La Quadrature du Net's presents its proposals to adapt public policy to the technological and social realities of the Internet (pdf). Following three axes, they aim to ensure that this shared network remains a tool serving our society's democratic and socio-economic development. These proposals can only be discussed and, even more so, turned into reality if we can secure the democratic nature of our institutions. Notably, this calls for the public debate to be based on transparent and open information.

Another page is dedicated to the proposals of La Quadrature du Net for the reform of copyright and related cultural policies (pdf). A platform of exchange open to everyone and containing some of these proposals has also been established with other organizations, to discuss and construct an action plan for reform the copyright.

On the question of the so-called "right to be forgotten", La Quadrature du Net published with Reporters Without Borders a series of recommendations (pdf) for the public authorities.

Access to a Free and Open Internet

Internet and its socio-economic benefits grew out of simple technical principles that must be protected. The most important is undoubtedly the network's decentralized nature. This architecture maximizes freedom of communication, and therefore freedom of expression and online innovation. More generally, we need policies that give people the capacity to create, exchange with their peers and access a greater variety of informational goods.

Enshrine Net neutrality in law

  • Lawmakers need to adopt a legal definition of the Internet that is based on the neutrality principle, in order to ensure the sustainability of its technical architecture.
  • The neutrality principle must apply to all Internet networks, regardless of access mode (landline or wireless). Exceptions to this principle in case of unforeseen congestion of security threat over the network must be carefully crafted and overseen.
  • Infringements to Net neutrality carried out by operators must be subject to dissuasive sanctions.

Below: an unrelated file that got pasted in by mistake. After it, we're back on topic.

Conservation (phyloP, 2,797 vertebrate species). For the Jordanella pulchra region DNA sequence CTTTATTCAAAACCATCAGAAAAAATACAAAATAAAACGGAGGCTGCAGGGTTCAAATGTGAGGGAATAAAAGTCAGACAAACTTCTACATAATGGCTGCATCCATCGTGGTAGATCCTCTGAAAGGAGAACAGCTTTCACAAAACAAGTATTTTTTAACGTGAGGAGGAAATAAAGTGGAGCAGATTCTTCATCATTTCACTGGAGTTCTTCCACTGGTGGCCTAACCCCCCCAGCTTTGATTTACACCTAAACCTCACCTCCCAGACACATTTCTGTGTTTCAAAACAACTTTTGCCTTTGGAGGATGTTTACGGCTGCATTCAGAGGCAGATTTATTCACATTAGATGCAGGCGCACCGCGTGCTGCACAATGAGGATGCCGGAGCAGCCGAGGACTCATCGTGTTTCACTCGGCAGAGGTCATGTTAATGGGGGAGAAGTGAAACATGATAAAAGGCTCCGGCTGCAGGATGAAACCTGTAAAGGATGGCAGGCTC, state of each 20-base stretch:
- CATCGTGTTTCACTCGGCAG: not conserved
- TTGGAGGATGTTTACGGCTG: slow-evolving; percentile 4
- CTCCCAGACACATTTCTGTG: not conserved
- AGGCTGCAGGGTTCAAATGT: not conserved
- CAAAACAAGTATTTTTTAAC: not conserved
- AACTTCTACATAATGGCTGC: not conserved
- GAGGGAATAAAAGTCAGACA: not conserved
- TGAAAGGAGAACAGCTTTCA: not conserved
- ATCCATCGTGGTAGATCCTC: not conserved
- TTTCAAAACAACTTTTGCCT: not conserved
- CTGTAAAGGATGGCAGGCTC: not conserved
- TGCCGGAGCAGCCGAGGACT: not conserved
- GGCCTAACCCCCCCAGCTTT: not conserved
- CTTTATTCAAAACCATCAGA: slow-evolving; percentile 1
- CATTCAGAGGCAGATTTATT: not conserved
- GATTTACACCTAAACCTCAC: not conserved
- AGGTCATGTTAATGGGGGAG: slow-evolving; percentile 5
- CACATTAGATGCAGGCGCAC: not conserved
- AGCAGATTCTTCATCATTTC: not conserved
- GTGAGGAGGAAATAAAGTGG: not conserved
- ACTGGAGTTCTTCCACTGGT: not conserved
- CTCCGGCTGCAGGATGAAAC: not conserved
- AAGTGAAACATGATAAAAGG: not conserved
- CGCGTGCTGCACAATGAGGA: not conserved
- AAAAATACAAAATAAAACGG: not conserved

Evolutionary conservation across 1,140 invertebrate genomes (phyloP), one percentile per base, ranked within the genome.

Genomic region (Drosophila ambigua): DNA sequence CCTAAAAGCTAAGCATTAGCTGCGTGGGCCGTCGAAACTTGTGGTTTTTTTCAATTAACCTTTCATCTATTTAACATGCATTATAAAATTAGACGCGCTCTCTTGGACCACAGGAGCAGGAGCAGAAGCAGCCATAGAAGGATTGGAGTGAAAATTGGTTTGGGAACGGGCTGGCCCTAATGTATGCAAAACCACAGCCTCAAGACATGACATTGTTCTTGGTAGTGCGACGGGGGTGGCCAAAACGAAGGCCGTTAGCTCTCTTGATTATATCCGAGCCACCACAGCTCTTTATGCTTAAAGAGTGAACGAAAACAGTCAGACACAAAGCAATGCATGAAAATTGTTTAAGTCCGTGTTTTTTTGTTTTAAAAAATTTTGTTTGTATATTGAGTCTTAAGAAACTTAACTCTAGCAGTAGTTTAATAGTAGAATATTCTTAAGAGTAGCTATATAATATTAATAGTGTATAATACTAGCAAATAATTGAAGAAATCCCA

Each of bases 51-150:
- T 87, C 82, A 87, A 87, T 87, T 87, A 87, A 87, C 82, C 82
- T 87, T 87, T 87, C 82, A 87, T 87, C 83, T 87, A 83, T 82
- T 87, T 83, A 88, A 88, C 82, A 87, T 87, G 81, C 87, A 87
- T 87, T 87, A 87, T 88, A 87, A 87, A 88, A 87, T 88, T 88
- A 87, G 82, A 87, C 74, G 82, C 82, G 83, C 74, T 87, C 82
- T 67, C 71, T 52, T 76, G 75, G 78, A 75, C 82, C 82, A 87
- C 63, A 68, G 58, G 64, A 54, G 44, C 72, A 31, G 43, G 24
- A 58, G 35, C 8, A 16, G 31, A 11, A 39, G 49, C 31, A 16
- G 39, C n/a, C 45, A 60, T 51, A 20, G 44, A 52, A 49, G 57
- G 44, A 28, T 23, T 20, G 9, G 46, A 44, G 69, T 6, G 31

• The balance between co-existing so-called "managed services" and the Internet on communications networks must be sustainable, in order to protect the quality of Internet access.
  • The use of packet inspection technologies must be regulated in order to protect the privacy of electronic communications and their integrity.
For more information, see the April 2011 parliamentary report on Net neutrality, and our answer to the European consultation on the matter.

Encourage the development of shared wireless networks

  • Radio spectrum must become a public resource once again, through the opening of new frequency bands to license-exempt access, building on the WiFi footsteps.
  • We need to rapidly experiment the use of new radio technologies allowing the deployment of shared wireless networks (such as smart radio technologies and femtocells).
  • People who share Internet wireless networks must be able to do so in all legal certainty.
For more information, read the Op-Ed “The Spectrum Of Our Freedoms” and the presentation of the Open Wireless Movement.

Support the development of servers and terminals controlled by users

  • In order to avoid any competition distortion, regulators must ensure that terminals are interoperable with different operating systems.
  • Public authorities must support the use of free software, particularly in the context of procurements.
  • Essential network resources, such as servers, should be made more accessible in order to ensure the decentralized nature of Internet.
Regarding the promotion of free software, please see April's recommendations (in French). Also see Eben Moglen's presentation of the “Freedom Box” project.

Human Rights in the Digital Society

Freedom of communication and expression is of prime importance in the democratic order. It is what makes possible exchanging the ideas, opinions and information that shape our world vision; it is the foundation of free societies. The Internet is a technical and political disruption in that it gives everyone the ability to send and receive any information. In order to keep the scope of possibilities open, freedom of communication and other fundamental rights must be strictly protected on the Internet. Guaranteeing these rights requires the full application of the rule of Law to the online public sphere.

Guarantee the presumption of legality for all online publication

  • Any filtering obligation aiming to prevent the publication of online content must be rejected as a disproportionate infringement on freedom of expression.
  • Content takedown procedures must be strictly supervised so that freedom of expression prevails.
  • Every citizen must be sufficiently informed of takedown requests regarding his or her content in order to, if needed, oppose them and endorse full legal liability.